Adjective "obscure" definition and examples

Pronunciation

/əbˈskjʊə/

Definitions and examples

adjective

Not discovered or known about; uncertain.
  1. 'But the option is there, and it is clear that ministers, from the Prime Minister down - though Mr Jones's position is still obscure - still genuinely think this is a possibility.'
  2. 'Late in the week I discovered that for some obscure reason one of my friends, Caroline, was married to a different man and had different children.'
  3. 'No doubt some reader of this will know her more obscure connections.'
  4. 'The outback has a colourful and fascinating history that is often obscure or unknown to many people.'
  5. 'Even now, a hundred years on, the precise cause and surrounding circumstances of Oscar Wilde's death remain obscure, shrouded about with mystery.'
  6. 'One morning after a wild electrical storm, Amanda woke to find a strange inscription on the palm of her hand: a single ‘word’ written in some obscure alphabet.'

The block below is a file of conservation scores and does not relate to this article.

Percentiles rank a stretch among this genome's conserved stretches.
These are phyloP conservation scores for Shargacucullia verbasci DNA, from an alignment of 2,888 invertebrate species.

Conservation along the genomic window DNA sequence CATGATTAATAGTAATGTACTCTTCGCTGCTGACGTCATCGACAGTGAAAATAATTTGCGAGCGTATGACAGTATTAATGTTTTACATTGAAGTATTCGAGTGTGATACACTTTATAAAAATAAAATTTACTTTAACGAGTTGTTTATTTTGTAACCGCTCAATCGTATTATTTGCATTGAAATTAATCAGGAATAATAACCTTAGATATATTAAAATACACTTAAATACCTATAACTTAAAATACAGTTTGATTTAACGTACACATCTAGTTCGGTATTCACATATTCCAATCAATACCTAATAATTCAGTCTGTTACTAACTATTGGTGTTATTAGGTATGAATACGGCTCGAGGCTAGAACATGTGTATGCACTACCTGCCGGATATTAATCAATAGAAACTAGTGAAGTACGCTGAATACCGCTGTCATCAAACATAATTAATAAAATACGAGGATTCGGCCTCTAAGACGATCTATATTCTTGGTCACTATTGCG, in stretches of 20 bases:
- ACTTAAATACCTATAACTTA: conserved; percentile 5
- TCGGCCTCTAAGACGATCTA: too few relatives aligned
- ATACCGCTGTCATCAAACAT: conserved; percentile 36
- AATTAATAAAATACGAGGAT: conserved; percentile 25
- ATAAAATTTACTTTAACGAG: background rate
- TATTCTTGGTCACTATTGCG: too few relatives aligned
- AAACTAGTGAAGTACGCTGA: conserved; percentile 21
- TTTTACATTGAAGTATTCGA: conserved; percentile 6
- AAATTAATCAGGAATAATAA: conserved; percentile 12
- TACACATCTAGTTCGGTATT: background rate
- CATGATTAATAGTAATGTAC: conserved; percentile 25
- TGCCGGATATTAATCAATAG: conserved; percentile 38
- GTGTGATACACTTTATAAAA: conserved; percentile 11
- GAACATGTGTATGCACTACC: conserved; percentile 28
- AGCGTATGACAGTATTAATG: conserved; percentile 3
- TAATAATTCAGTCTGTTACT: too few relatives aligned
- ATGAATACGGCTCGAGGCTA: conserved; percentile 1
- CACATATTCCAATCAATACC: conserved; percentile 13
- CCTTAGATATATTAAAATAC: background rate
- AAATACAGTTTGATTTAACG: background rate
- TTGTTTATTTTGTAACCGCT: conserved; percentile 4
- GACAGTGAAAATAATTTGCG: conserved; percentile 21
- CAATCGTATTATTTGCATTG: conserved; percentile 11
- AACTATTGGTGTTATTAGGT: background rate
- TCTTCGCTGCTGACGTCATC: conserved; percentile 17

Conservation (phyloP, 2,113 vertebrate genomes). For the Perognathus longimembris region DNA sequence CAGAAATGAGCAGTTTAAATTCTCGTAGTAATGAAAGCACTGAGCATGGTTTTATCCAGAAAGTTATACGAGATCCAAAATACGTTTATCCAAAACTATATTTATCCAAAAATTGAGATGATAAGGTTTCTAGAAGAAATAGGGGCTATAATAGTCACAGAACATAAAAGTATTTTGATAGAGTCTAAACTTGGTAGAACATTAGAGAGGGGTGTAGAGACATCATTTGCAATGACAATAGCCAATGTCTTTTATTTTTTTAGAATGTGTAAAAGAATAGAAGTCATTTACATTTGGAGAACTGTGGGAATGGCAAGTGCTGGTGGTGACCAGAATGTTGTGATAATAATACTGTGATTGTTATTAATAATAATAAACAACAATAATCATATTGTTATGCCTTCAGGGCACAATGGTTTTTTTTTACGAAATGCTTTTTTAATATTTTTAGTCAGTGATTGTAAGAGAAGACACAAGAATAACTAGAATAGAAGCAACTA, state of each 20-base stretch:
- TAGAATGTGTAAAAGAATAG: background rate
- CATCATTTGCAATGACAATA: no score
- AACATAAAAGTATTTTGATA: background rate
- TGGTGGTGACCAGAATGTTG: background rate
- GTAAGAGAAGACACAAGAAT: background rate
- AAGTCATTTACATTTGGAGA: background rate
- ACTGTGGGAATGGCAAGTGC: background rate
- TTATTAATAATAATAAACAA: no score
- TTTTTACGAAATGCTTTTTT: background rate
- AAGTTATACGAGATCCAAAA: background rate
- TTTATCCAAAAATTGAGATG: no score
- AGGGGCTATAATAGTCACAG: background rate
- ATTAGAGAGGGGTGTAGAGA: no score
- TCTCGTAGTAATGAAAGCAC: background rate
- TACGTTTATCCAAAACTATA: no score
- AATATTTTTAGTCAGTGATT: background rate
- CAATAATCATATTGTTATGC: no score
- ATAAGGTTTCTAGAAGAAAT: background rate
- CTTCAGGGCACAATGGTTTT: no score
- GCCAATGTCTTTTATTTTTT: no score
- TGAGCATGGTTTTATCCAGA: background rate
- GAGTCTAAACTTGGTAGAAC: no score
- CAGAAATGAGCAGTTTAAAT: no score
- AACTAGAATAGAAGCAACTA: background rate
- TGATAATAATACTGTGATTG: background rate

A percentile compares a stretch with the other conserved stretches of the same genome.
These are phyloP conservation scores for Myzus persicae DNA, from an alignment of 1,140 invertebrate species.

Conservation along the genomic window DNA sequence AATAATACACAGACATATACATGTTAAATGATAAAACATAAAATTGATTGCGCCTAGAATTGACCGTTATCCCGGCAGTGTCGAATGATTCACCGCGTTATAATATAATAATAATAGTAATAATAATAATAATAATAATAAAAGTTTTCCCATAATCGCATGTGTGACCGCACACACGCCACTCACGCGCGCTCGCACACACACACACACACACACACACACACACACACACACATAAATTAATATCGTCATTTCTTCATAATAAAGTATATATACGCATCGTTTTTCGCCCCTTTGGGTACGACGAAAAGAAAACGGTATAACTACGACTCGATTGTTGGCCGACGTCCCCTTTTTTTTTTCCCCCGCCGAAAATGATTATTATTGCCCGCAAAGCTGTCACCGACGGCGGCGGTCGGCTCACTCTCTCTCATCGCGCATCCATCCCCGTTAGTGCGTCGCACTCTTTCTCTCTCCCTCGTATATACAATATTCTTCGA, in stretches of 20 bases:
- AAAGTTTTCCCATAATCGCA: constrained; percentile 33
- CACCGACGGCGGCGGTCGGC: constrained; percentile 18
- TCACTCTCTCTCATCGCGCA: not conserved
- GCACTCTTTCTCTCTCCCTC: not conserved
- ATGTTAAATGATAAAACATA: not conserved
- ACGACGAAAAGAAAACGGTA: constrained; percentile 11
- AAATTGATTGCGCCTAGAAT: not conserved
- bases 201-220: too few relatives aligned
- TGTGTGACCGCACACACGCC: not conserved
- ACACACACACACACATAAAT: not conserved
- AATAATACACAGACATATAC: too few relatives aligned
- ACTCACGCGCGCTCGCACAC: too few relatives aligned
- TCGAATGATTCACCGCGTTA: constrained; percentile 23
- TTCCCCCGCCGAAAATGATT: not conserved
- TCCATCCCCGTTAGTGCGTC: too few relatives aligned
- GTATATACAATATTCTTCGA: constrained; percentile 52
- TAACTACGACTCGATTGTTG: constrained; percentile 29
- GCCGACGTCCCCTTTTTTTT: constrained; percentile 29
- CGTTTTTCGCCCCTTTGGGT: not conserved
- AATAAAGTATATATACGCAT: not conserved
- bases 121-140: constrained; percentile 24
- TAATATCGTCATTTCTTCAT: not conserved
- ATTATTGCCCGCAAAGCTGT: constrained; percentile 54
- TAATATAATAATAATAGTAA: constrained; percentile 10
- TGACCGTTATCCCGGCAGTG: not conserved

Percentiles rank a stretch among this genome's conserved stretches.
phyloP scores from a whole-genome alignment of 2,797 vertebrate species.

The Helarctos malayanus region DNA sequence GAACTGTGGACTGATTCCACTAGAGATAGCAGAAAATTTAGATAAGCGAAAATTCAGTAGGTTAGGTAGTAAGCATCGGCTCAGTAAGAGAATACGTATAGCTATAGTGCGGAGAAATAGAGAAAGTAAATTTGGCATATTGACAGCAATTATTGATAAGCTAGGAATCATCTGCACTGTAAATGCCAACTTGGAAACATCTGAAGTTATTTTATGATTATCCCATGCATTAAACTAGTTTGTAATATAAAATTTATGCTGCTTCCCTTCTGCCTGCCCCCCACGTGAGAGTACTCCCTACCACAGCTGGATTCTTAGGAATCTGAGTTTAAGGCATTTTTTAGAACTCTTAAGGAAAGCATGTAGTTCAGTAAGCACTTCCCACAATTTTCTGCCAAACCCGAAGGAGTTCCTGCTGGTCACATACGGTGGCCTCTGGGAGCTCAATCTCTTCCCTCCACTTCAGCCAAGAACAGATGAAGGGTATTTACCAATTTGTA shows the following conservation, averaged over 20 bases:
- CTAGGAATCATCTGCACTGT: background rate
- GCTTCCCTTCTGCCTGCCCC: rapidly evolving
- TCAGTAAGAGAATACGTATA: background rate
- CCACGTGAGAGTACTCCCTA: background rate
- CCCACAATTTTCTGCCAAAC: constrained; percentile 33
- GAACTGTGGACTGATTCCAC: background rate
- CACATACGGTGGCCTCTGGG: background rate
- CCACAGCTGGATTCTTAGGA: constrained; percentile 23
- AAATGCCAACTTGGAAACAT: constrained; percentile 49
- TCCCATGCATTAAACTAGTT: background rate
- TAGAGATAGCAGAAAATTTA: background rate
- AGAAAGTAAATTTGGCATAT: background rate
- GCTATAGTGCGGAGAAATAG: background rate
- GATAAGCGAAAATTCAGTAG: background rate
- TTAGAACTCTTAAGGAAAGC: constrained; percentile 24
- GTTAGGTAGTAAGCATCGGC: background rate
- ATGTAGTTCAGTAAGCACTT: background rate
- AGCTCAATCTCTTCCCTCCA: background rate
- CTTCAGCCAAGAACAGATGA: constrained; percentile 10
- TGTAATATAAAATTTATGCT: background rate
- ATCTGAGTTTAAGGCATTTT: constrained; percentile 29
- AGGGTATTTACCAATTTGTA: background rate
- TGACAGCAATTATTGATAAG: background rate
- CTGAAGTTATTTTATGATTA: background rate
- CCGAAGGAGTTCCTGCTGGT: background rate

7. 'But Algeria still registers in Western media and minds as an obscure and vaguely mysterious place, somewhere on the periphery of the Middle East.'
  8. 'When in such situations the essential basis of territorial sovereignty is lacking or confused, the situation is obscure and uncertain from a legal point of view.'
  9. 'That kind of data may seem obscure and unimportant, but it's a useful tool for researchers and insurance companies wanting to know long-term hurricane trends.'
  10. 'Disillusioned and sickened, Balashov achieves salvation by joining the Skoptsy, an obscure religious sect that existed until only a few decades ago.'
  11. 'They have not hint of ‘an obscure self that is forgotten underneath’.'